Saturday, August 7, 2010

Matterhorn by Karl Marlantes - a review

With all the pre-publication publicity about this book, I, like most, could not wait to get my hands on it -- not only because it was another salute to my generation, but because of the author's history in getting it published. If you are a serious writer today, you must marvel at the perseverance of Mr. Marlantes. It is my understanding that he began writing the novel in the seventies and finally published thirty plus years later. It is a lesson in tenacity as well as a lesson that publishers today don't know a great story when they see it. Take heed, fellow writers!

That said, I felt it was not an easy book to get into; it took several chapters for me to begin to bond with the characters and really feel the anguish of losing close friends, the pain of deprivation and the anger resulting from the abuse of these dedicated grunt Marines by their superior officers. But once I did, it was as though I were there, breathlessly climbing the mountains gaining purchase for an LZ or alternately digging holes in which to bury myself. I was being dropped green and scared into a hot combat zone just as was Lt. Waino Mellas. And much as he did, I soon came to love these guys and envy their camaraderie in battle, their loyalties and dis-loyalties and eventually become a part of it all. I marvel that today they can live "normal" lives with these experiences buried deep within them. Yes, I know the book is fiction but the facts are real.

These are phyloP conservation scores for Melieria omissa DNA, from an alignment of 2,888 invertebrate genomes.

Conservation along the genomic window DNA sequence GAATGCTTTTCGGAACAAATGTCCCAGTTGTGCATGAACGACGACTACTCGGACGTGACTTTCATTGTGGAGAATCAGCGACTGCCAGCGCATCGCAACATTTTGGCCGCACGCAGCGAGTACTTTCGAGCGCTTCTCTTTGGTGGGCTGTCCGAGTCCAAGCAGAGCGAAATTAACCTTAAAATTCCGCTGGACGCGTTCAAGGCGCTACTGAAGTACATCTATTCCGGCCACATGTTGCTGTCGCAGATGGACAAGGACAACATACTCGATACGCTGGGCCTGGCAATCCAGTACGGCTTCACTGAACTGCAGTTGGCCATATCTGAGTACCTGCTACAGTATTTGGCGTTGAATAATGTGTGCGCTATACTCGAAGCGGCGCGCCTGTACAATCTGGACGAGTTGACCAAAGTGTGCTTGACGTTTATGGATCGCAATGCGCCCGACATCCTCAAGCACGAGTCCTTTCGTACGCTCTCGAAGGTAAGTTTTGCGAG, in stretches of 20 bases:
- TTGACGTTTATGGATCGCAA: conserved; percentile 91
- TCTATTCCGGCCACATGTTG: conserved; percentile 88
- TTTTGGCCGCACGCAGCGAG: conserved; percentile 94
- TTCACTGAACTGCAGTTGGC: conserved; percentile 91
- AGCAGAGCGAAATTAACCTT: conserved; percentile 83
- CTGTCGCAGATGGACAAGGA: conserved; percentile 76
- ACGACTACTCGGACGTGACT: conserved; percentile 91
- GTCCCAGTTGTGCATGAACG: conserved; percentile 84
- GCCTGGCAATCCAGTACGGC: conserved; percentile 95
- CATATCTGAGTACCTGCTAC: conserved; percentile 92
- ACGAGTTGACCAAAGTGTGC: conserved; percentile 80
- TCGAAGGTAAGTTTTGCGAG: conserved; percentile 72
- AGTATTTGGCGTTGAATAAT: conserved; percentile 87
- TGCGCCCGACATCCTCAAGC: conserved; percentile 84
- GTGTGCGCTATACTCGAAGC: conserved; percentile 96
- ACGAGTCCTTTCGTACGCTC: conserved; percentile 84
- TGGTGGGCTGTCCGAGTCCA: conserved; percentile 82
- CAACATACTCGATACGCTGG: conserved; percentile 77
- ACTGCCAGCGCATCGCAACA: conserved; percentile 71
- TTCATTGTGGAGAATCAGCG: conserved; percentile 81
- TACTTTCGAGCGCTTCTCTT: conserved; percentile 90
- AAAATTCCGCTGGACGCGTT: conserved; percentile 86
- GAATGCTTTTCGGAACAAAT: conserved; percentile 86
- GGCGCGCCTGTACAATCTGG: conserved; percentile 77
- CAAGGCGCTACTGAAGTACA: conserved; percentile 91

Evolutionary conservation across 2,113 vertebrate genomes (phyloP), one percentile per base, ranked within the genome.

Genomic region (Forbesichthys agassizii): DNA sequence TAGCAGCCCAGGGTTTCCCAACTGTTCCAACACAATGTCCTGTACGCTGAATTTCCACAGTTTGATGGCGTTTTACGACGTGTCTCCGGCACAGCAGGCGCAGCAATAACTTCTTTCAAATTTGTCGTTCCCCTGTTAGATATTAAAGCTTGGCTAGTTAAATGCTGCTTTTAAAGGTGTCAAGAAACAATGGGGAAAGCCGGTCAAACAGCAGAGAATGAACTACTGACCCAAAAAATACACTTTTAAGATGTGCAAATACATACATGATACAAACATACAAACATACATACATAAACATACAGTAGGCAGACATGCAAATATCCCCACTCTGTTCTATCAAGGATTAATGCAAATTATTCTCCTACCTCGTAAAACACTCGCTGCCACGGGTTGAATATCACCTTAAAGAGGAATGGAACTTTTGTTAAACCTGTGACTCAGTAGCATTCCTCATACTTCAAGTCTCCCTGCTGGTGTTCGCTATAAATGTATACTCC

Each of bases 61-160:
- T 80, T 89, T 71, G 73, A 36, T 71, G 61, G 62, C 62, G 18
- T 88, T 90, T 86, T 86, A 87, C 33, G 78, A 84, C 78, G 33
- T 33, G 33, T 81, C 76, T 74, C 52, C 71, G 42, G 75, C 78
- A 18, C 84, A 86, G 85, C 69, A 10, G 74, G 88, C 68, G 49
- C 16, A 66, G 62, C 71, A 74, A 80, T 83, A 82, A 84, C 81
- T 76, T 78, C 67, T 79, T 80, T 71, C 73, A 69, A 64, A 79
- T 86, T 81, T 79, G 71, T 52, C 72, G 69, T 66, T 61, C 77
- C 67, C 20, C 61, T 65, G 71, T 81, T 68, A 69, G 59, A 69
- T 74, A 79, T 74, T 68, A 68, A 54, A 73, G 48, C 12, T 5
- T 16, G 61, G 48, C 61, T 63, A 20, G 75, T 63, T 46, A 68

As readers, I think we all experience the gamut of emotions of this novel: fury in witnessing the stupidity and arrogance of command that results in the deaths and mayhem of the members of Bravo Company, the emotionally wrenching realization one feels when he understands the total irrelevance of their efforts. They deplete themselves building bunkers atop Matterhorn and then are extracted before they can use them, leaving them conveniently vacant for the now powerful NVA to occupy and having to go back weeks or months later to recapture them in a battle that takes the lives of many of the main characters.

Mellas is the protagonist and he and the other grunts perform with valor. Their world, however, has been reduced to that company, that platoon, that unit, and to that small hole in the earth that protects them and their brothers from death. Yet, death almost becomes a welcome companion when they are trapped again and again behind enemy lines with no hope of food, water, ammunition or the evacuation of their wounded friends. I could have read the entire book in a day, except for the length of it, so involved was I in their struggle -- one gritty page after another, one heart-breaking, back-breaking hump after another. Bravo to Bravo Company and to Karl Marlantes not just for the medals but for the insight into what it was like back then.

Matterhorn is not a perfect book (I take issue with his repeated use of "kids" while referring to the Marines as it suggests to me at least, the narrative voice is viewing the action from a perspective of forty years rather than from a foxhole occupied by Mellas). But it is an important one, as it portrays war as raw and brutally heartless instead of the glorified Hollywood rendition of it. Referring to the thousands of Vietnamese who perished as "gooks" annoyed and offended me, yet I understand that I am viewing a very unpopular war from a revisionist frame of mind; I realize this intellectually but can't help recoiling from it.

Aside from these reservations, it might be a good book for young people today to read. Some of our coddled youth should come to appreciate what their fathers and grandfathers endured in order for them to live the lives they live. And for the others -- those who are fighting now in war zones around the world and those who are contemplating it -- take a moment and consider what this book reveals, that's all I ask.

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